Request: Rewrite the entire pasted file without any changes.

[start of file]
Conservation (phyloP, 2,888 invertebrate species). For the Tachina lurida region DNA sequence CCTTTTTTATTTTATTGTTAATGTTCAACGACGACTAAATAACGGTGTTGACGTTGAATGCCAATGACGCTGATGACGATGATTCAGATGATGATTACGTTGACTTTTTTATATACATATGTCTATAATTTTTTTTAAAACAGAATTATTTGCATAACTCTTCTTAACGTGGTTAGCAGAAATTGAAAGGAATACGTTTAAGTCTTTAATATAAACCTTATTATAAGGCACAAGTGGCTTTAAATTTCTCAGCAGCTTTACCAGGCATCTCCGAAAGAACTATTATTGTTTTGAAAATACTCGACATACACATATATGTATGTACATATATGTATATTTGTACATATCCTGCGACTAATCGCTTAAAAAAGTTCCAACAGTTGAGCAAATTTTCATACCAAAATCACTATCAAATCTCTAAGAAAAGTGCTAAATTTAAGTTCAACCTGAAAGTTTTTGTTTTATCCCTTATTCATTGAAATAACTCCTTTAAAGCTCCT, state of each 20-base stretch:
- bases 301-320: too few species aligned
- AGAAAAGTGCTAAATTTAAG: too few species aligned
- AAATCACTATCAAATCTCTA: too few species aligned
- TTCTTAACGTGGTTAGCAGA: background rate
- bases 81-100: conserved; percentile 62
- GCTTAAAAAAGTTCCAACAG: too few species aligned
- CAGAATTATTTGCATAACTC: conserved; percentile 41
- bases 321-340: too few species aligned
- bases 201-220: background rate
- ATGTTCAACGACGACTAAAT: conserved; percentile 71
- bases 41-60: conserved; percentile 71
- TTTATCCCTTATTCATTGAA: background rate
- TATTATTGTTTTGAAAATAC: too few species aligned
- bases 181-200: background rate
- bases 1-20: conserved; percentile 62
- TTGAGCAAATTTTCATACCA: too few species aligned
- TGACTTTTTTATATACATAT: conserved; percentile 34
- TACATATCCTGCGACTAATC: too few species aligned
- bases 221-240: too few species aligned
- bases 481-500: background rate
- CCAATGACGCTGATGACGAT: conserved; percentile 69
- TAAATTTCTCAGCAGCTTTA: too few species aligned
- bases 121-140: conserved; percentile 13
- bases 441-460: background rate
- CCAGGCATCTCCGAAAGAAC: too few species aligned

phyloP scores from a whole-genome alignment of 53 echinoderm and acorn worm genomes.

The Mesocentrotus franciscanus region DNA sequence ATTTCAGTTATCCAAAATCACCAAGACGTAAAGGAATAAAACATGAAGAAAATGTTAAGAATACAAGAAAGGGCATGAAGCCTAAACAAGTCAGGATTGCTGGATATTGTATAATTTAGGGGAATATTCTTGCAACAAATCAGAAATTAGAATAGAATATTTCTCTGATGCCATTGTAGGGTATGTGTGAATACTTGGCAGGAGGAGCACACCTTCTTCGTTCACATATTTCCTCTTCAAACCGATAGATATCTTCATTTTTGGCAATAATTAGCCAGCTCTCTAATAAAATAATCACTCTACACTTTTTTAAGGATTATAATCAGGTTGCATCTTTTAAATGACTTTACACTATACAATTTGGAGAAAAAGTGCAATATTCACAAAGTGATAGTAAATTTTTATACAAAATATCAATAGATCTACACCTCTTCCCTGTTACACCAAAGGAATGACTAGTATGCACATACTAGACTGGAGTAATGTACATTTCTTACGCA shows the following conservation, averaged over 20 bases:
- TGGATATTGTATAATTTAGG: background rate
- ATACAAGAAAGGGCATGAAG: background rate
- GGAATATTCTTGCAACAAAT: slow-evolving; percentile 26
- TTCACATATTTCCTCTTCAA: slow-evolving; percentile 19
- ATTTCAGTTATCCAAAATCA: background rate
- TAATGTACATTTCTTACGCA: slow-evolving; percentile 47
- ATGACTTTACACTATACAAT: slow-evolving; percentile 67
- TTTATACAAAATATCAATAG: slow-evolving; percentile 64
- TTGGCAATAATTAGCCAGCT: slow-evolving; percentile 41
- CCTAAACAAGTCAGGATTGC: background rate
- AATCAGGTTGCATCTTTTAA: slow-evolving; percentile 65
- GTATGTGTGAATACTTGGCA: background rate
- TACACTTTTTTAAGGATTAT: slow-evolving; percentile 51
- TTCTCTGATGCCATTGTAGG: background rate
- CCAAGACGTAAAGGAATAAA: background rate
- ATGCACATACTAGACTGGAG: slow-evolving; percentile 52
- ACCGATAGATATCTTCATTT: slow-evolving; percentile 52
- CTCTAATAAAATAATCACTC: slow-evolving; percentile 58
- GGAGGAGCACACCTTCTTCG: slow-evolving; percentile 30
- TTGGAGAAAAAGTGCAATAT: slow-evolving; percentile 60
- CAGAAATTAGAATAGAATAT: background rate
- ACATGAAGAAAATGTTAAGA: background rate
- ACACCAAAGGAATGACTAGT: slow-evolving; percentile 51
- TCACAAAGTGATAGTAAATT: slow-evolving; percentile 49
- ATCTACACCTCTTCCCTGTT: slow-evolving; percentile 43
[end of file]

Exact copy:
Conservation (phyloP, 2,888 invertebrate species). For the Tachina lurida region DNA sequence CCTTTTTTATTTTATTGTTAATGTTCAACGACGACTAAATAACGGTGTTGACGTTGAATGCCAATGACGCTGATGACGATGATTCAGATGATGATTACGTTGACTTTTTTATATACATATGTCTATAATTTTTTTTAAAACAGAATTATTTGCATAACTCTTCTTAACGTGGTTAGCAGAAATTGAAAGGAATACGTTTAAGTCTTTAATATAAACCTTATTATAAGGCACAAGTGGCTTTAAATTTCTCAGCAGCTTTACCAGGCATCTCCGAAAGAACTATTATTGTTTTGAAAATACTCGACATACACATATATGTATGTACATATATGTATATTTGTACATATCCTGCGACTAATCGCTTAAAAAAGTTCCAACAGTTGAGCAAATTTTCATACCAAAATCACTATCAAATCTCTAAGAAAAGTGCTAAATTTAAGTTCAACCTGAAAGTTTTTGTTTTATCCCTTATTCATTGAAATAACTCCTTTAAAGCTCCT, state of each 20-base stretch:
- bases 301-320: too few species aligned
- AGAAAAGTGCTAAATTTAAG: too few species aligned
- AAATCACTATCAAATCTCTA: too few species aligned
- TTCTTAACGTGGTTAGCAGA: background rate
- bases 81-100: conserved; percentile 62
- GCTTAAAAAAGTTCCAACAG: too few species aligned
- CAGAATTATTTGCATAACTC: conserved; percentile 41
- bases 321-340: too few species aligned
- bases 201-220: background rate
- ATGTTCAACGACGACTAAAT: conserved; percentile 71
- bases 41-60: conserved; percentile 71
- TTTATCCCTTATTCATTGAA: background rate
- TATTATTGTTTTGAAAATAC: too few species aligned
- bases 181-200: background rate
- bases 1-20: conserved; percentile 62
- TTGAGCAAATTTTCATACCA: too few species aligned
- TGACTTTTTTATATACATAT: conserved; percentile 34
- TACATATCCTGCGACTAATC: too few species aligned
- bases 221-240: too few species aligned
- bases 481-500: background rate
- CCAATGACGCTGATGACGAT: conserved; percentile 69
- TAAATTTCTCAGCAGCTTTA: too few species aligned
- bases 121-140: conserved; percentile 13
- bases 441-460: background rate
- CCAGGCATCTCCGAAAGAAC: too few species aligned

phyloP scores from a whole-genome alignment of 53 echinoderm and acorn worm genomes.

The Mesocentrotus franciscanus region DNA sequence ATTTCAGTTATCCAAAATCACCAAGACGTAAAGGAATAAAACATGAAGAAAATGTTAAGAATACAAGAAAGGGCATGAAGCCTAAACAAGTCAGGATTGCTGGATATTGTATAATTTAGGGGAATATTCTTGCAACAAATCAGAAATTAGAATAGAATATTTCTCTGATGCCATTGTAGGGTATGTGTGAATACTTGGCAGGAGGAGCACACCTTCTTCGTTCACATATTTCCTCTTCAAACCGATAGATATCTTCATTTTTGGCAATAATTAGCCAGCTCTCTAATAAAATAATCACTCTACACTTTTTTAAGGATTATAATCAGGTTGCATCTTTTAAATGACTTTACACTATACAATTTGGAGAAAAAGTGCAATATTCACAAAGTGATAGTAAATTTTTATACAAAATATCAATAGATCTACACCTCTTCCCTGTTACACCAAAGGAATGACTAGTATGCACATACTAGACTGGAGTAATGTACATTTCTTACGCA shows the following conservation, averaged over 20 bases:
- TGGATATTGTATAATTTAGG: background rate
- ATACAAGAAAGGGCATGAAG: background rate
- GGAATATTCTTGCAACAAAT: slow-evolving; percentile 26
- TTCACATATTTCCTCTTCAA: slow-evolving; percentile 19
- ATTTCAGTTATCCAAAATCA: background rate
- TAATGTACATTTCTTACGCA: slow-evolving; percentile 47
- ATGACTTTACACTATACAAT: slow-evolving; percentile 67
- TTTATACAAAATATCAATAG: slow-evolving; percentile 64
- TTGGCAATAATTAGCCAGCT: slow-evolving; percentile 41
- CCTAAACAAGTCAGGATTGC: background rate
- AATCAGGTTGCATCTTTTAA: slow-evolving; percentile 65
- GTATGTGTGAATACTTGGCA: background rate
- TACACTTTTTTAAGGATTAT: slow-evolving; percentile 51
- TTCTCTGATGCCATTGTAGG: background rate
- CCAAGACGTAAAGGAATAAA: background rate
- ATGCACATACTAGACTGGAG: slow-evolving; percentile 52
- ACCGATAGATATCTTCATTT: slow-evolving; percentile 52
- CTCTAATAAAATAATCACTC: slow-evolving; percentile 58
- GGAGGAGCACACCTTCTTCG: slow-evolving; percentile 30
- TTGGAGAAAAAGTGCAATAT: slow-evolving; percentile 60
- CAGAAATTAGAATAGAATAT: background rate
- ACATGAAGAAAATGTTAAGA: background rate
- ACACCAAAGGAATGACTAGT: slow-evolving; percentile 51
- TCACAAAGTGATAGTAAATT: slow-evolving; percentile 49
- ATCTACACCTCTTCCCTGTT: slow-evolving; percentile 43